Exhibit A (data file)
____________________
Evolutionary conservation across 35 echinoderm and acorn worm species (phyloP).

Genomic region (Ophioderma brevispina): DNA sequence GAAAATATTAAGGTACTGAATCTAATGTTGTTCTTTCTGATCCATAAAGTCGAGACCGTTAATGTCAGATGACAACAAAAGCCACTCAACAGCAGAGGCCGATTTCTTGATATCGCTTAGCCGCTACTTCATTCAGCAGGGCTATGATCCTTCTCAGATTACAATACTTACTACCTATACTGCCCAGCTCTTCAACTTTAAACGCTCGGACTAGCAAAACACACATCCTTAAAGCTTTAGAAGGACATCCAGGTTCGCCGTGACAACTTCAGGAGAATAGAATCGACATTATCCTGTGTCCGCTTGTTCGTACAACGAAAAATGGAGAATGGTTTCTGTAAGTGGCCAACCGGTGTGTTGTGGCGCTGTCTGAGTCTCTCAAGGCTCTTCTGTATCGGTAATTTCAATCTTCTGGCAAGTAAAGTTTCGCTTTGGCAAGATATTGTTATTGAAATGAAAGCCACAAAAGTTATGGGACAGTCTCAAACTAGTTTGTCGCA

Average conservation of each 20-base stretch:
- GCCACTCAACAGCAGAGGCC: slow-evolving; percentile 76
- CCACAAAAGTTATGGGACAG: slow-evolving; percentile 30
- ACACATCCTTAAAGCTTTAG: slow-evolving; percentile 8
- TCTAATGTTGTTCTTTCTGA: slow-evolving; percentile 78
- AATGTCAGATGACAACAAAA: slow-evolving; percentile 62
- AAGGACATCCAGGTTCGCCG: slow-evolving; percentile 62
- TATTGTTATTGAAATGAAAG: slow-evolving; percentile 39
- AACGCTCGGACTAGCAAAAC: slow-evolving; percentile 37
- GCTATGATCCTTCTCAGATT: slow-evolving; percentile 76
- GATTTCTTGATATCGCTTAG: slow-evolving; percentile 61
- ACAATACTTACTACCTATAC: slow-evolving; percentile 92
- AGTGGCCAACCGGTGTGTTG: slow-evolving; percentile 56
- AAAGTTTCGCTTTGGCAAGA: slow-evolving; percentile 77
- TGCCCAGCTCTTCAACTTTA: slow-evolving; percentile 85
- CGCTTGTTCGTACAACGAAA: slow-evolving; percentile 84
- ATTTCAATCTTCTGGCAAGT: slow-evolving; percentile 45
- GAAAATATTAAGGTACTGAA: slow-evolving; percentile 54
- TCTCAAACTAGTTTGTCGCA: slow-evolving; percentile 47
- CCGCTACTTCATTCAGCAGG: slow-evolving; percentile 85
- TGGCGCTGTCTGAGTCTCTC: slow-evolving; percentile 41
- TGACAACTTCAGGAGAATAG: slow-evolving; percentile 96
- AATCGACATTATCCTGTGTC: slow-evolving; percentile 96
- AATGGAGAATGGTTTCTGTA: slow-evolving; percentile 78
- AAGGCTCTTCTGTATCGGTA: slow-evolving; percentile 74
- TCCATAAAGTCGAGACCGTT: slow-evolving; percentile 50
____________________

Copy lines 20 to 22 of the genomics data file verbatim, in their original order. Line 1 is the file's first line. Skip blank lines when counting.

- GAAAATATTAAGGTACTGAA: slow-evolving; percentile 54
- TCTCAAACTAGTTTGTCGCA: slow-evolving; percentile 47
- CCGCTACTTCATTCAGCAGG: slow-evolving; percentile 85